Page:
The bond bull market is a worldwide phenomenon. In Japan, long bond yields have dropped below 4 per cent and could go close to 3 per cent. In the US, the proposals for cutting the deficit have sent bond prices soaring and yields tumbling below 7 per cent. Even in Germany, yields have dropped from more than 9 per cent to under 7 per cent. If German and other continental interest rates fall sharply, that should keep yields heading down. A major factor keeping bond yields high has been soaring government borrowing. But it now seems the fears have been overdone, particularly in the UK. Recent figures have caused economists to scale down their forecasts for the PSBR. If, as widely expected, the Government uses the Budget to state that buying of gilts by banks and building societies will not be offset by sales of gilts to non-financial institutions, James Capel economists say required gilt sales in 1993-94 may be no higher than 1992-93 levels.

There are plenty of reasons for being bearish on gilts and Chris Anthony at UBS Phillips & Drew talks of yields back up to 9 per cent by the year end. But they would be much lower now if there were no bears.

One simple pointer to the scope for yields to fall is a chart of the inflation-adjusted yield on 2.5 per cent Consols. The latest real return of nearly 7 per cent is almost certainly a post- war record. Something has to give - either yields must fall or inflation is about to take off. I don't believe the latter, which makes me a super-bull on gilts.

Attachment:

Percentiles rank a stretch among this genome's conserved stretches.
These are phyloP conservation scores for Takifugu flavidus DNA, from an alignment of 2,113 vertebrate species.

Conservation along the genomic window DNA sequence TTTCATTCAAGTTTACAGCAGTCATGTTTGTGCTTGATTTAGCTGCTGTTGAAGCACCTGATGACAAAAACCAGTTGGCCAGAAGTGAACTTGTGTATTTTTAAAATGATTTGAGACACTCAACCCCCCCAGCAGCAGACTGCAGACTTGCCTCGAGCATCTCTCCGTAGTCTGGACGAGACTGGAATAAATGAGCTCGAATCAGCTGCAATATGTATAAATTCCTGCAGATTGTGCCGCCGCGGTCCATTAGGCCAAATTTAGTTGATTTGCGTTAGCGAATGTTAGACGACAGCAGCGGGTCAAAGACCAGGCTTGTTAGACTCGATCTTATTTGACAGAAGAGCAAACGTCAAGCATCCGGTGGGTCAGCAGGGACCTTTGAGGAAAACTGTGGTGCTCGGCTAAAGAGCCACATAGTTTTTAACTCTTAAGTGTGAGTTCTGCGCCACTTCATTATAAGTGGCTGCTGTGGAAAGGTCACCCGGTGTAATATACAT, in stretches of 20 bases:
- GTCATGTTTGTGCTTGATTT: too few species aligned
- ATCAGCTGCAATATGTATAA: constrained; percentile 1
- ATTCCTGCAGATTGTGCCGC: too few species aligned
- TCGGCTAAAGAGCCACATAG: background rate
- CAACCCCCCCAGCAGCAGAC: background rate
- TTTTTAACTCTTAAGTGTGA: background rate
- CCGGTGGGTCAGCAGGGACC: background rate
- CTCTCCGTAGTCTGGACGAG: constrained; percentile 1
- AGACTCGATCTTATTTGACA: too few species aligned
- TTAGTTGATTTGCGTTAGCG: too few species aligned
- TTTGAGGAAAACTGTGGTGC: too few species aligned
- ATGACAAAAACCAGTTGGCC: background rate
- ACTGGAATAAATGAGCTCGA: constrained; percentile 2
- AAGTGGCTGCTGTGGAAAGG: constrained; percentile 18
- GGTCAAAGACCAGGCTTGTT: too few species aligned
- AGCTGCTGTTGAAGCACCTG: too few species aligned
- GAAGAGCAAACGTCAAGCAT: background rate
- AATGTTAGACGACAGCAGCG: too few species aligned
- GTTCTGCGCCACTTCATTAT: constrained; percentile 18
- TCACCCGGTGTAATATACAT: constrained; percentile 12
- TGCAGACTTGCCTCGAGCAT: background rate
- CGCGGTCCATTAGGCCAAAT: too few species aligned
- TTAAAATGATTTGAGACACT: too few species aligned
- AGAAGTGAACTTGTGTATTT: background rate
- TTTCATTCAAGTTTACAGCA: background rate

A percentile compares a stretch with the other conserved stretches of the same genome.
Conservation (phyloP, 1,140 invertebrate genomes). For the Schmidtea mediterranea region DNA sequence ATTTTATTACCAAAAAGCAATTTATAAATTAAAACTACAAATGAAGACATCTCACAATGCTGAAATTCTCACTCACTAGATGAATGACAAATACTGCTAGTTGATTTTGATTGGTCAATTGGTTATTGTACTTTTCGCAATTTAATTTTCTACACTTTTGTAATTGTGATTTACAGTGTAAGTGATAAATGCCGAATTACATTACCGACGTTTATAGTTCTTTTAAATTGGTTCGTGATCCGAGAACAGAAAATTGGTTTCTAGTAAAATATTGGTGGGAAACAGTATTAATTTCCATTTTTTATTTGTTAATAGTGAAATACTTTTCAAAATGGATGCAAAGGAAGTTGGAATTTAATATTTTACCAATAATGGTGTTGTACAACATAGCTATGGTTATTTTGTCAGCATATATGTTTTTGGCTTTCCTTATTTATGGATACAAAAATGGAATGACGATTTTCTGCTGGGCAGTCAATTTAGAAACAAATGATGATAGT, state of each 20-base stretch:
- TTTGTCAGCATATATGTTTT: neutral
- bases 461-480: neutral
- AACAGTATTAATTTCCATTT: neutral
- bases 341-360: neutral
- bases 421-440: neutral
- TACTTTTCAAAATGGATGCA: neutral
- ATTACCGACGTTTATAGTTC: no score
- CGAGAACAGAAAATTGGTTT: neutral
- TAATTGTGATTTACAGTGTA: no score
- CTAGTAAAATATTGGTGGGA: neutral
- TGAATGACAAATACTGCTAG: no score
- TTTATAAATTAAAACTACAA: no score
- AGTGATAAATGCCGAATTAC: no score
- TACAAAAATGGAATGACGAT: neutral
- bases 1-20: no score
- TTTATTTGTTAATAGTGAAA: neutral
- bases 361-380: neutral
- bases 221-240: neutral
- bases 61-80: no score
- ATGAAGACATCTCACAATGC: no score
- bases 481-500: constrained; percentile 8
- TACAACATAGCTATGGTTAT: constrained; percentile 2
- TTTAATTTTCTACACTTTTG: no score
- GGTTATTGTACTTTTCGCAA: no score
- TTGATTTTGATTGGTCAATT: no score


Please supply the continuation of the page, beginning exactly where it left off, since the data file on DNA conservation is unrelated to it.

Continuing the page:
Start your day with The Independent, sign up for daily news emails
ebooksAn introduction to the ground rules of British democracy
Latest stories from i100
Have you tried new the Independent Digital Edition apps?
Independent Dating

By clicking 'Search' you
are agreeing to our
Terms of Use.

iJobs Job Widget
iJobs Money & Business

Recruitment Genius: Customer Service Advisor

£15000 - £16000 per annum: Recruitment Genius: Customer Service Advisors are r...

SThree: Trainee Recruitment Consultant

£20000 - £25000 per annum + OTE £45K: SThree: SThree were established in 1986....

Recruitment Genius: Compliance Manager

£40000 - £60000 per annum: Recruitment Genius: A Compliance Manager is require...

SThree: Talent Acquisition Consultant

£22500 - £27000 per annum + OTE £45K: SThree: Since our inception in 1986, STh...

Day In a Page

John Palmer: 'Goldfinger' of British crime was murdered, say police

Murder of the Brink’s-MAT mastermind

'Goldfinger' of British crime's life ended in a blaze of bullets, say police
Forget little green men - aliens will look like humans, says Cambridge University evolution expert

Forget little green men

Leading evolutionary biologist says aliens will look like humans